One of the defining characteristics of an asshat is the willingness — maybe even an eagerness — to be offensive just because they can. Let me be clear about my position here: I believe a free society needs a certain number of provocative, politically-minded asshats to push up against the boundaries of decency and the law. The only way to guarantee your civil rights is to exercise them, and the exercising of those rights often involves a certain amount of asshattery. That said, there are varying degrees of asshattery.
There’s low-level asshattery that’s merely tasteless and offensive. Classic example: Piss Christ, Andres Serrano’s photograph of a small plastic crucifix immersed in a container of his own urine. It’s a deliberately offensive act of artistic asshattery protected by the First Amendment of the U.S. Constitution. Lots of Christians were (and still are) upset (I nearly wrote ‘pissed off’) by it — but it’s just a photograph. We can hang the photo in an art gallery, we can wear t-shirts with Piss Christ on the front, we can make placemats for the dining room table if we want (though there’d likely be some copyright issues).
Piss Christ was originally exhibited in the Stux in New York City, a private gallery open to the public. The photograph may offend, but it poses no physical threat and it can’t hurt anybody.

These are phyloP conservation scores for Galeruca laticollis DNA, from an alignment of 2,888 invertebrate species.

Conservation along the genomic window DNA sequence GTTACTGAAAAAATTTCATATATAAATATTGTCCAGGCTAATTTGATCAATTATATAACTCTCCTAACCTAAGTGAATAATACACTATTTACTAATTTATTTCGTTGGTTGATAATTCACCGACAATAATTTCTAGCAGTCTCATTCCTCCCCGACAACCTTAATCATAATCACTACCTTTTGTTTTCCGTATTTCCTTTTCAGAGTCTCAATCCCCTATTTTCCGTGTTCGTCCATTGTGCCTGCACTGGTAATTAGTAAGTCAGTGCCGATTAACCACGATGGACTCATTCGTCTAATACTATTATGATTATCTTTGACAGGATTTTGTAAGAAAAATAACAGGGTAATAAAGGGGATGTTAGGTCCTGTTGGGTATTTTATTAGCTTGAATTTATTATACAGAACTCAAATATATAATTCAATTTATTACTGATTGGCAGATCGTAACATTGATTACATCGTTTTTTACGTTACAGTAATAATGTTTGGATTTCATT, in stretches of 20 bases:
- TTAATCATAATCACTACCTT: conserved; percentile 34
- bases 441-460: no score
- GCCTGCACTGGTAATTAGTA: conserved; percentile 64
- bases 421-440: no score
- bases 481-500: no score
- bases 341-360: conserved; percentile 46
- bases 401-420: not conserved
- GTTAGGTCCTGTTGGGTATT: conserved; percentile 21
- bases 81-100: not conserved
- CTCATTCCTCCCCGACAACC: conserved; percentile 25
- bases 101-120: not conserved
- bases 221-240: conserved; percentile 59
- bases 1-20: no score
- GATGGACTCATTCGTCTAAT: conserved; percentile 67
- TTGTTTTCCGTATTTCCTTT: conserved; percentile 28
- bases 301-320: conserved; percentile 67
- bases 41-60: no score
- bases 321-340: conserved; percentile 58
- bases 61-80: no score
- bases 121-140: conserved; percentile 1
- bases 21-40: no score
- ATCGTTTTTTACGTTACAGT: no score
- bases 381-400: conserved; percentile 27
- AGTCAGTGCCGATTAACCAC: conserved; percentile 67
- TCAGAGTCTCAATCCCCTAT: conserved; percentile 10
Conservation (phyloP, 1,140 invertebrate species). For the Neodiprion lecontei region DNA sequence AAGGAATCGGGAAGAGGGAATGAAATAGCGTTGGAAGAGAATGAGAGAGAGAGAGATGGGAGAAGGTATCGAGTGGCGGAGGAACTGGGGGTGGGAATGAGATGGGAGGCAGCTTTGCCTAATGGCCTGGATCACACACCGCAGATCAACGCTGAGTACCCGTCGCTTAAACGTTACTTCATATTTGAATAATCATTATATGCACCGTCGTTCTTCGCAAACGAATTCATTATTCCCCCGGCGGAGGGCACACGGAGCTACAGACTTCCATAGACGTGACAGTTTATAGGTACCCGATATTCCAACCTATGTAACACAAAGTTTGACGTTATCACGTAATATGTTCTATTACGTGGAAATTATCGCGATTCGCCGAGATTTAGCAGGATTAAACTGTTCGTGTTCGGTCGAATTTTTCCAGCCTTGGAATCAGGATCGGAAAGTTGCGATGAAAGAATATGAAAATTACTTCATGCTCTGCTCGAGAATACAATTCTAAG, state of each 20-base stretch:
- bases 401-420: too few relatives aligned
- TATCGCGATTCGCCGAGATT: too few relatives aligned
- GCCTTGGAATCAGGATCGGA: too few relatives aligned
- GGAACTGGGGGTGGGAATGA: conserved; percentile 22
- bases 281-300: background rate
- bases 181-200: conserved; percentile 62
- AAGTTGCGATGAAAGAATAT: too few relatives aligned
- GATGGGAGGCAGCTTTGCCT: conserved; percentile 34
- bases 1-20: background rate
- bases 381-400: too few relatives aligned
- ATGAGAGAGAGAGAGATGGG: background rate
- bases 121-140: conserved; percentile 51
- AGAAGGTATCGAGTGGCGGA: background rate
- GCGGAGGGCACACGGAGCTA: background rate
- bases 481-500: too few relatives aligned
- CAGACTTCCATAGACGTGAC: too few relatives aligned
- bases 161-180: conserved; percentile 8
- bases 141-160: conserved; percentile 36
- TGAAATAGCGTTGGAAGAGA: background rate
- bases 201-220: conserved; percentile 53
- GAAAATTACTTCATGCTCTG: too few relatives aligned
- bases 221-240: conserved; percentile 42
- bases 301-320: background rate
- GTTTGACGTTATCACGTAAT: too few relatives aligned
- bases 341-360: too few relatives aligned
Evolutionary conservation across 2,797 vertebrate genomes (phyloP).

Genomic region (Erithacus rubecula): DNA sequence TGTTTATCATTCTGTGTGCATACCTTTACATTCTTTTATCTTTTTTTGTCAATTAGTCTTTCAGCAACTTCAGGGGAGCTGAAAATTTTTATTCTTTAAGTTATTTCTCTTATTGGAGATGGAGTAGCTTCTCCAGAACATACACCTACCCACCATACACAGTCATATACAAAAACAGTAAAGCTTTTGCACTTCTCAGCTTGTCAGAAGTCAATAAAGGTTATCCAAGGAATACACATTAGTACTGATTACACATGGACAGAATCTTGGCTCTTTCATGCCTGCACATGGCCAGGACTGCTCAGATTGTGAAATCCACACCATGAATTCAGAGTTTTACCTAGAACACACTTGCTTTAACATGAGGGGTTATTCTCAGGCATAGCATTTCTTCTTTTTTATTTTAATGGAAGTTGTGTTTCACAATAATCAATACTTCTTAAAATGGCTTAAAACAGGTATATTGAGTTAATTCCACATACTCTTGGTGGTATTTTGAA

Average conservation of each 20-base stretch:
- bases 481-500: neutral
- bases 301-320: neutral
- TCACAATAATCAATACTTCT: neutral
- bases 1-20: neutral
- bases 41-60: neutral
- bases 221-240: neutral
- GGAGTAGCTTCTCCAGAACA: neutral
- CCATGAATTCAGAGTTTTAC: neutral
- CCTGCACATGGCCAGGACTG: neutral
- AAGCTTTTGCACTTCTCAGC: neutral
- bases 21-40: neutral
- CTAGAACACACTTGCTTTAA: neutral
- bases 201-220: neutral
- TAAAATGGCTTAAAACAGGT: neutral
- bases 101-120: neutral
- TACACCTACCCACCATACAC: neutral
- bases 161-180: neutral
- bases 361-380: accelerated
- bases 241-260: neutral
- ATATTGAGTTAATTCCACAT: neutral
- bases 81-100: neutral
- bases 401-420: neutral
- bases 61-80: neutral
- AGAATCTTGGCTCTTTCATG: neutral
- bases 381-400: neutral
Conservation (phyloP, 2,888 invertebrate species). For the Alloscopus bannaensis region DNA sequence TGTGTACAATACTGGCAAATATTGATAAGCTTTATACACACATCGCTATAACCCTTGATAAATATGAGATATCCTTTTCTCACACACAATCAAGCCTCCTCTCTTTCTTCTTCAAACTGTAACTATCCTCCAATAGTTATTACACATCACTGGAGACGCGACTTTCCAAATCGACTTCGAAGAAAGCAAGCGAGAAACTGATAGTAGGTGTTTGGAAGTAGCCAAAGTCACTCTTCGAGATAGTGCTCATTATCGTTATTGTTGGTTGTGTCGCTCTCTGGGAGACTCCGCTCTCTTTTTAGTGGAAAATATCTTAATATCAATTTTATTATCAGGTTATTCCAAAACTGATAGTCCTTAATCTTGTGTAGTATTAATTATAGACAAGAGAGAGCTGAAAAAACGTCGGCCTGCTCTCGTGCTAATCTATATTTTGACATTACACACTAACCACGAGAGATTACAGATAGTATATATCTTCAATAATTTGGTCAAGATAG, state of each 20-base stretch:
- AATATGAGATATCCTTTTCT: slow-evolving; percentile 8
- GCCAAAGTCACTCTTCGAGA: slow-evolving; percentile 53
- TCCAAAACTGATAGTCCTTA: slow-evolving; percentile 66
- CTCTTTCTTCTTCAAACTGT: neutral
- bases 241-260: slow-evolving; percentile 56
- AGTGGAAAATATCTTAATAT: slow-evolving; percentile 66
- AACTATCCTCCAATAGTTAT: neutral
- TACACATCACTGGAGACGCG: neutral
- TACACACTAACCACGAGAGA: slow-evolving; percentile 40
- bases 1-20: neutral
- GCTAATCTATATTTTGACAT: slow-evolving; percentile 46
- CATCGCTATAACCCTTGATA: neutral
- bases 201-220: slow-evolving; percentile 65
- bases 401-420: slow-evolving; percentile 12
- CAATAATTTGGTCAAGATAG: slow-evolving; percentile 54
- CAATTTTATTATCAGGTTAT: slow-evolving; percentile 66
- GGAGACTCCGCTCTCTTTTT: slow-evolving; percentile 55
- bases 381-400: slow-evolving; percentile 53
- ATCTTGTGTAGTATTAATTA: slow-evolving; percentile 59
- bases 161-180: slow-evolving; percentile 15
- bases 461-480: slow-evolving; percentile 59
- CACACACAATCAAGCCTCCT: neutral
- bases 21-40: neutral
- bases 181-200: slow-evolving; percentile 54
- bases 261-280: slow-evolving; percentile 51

There’s also mid-level asshattery that’s offensive and media-oriented, intended to spark a wide public reaction. Classic example: the fuckwits of the Westboro Baptist Church of Topeka, Kansas. These folks have been demonstrating against gay rights since 1991. Their most common tactic is to picket…well, almost anything they think 1) might be related in any remote way to gay rights or 2) will get media attention. They’ve picketed the funerals of gay men, the funerals of military personnel killed in action (because the military accepts gay troops), theaters that show films or stage plays that are gay-positive (or have gay actors, or were written by somebody who might be gay), businesses and organizations that are accepting of gay rights. They’ve even picketed a local appliance store because it sold vacuum cleaners made in Sweden (Sweden, you see, prosecuted Åke Green, a pastor who preaches rabid anti-homosexuality sermons; therefore Swedish vacuums are…no, that sentence is just too fucking stupid for me to finish).
These demonstrations are deliberately offensive, provocative acts of public religious asshattery protected by the First Amendment. They’re intended to generate widespread attention for the church. Although they’re highly offensive and loathsome, the folks at the Westboro Baptist church aren’t actively threatening and don’t physically hurt anybody.
Finally, there’s high-level asshattery that’s often deliberately menacing and causes genuine alarm in the community. Classic example: the Second Amendment/Open Carry demonstrations. These are usually held in response to some perceived ‘threat’ against the Second Amendment right to keep and bear arms.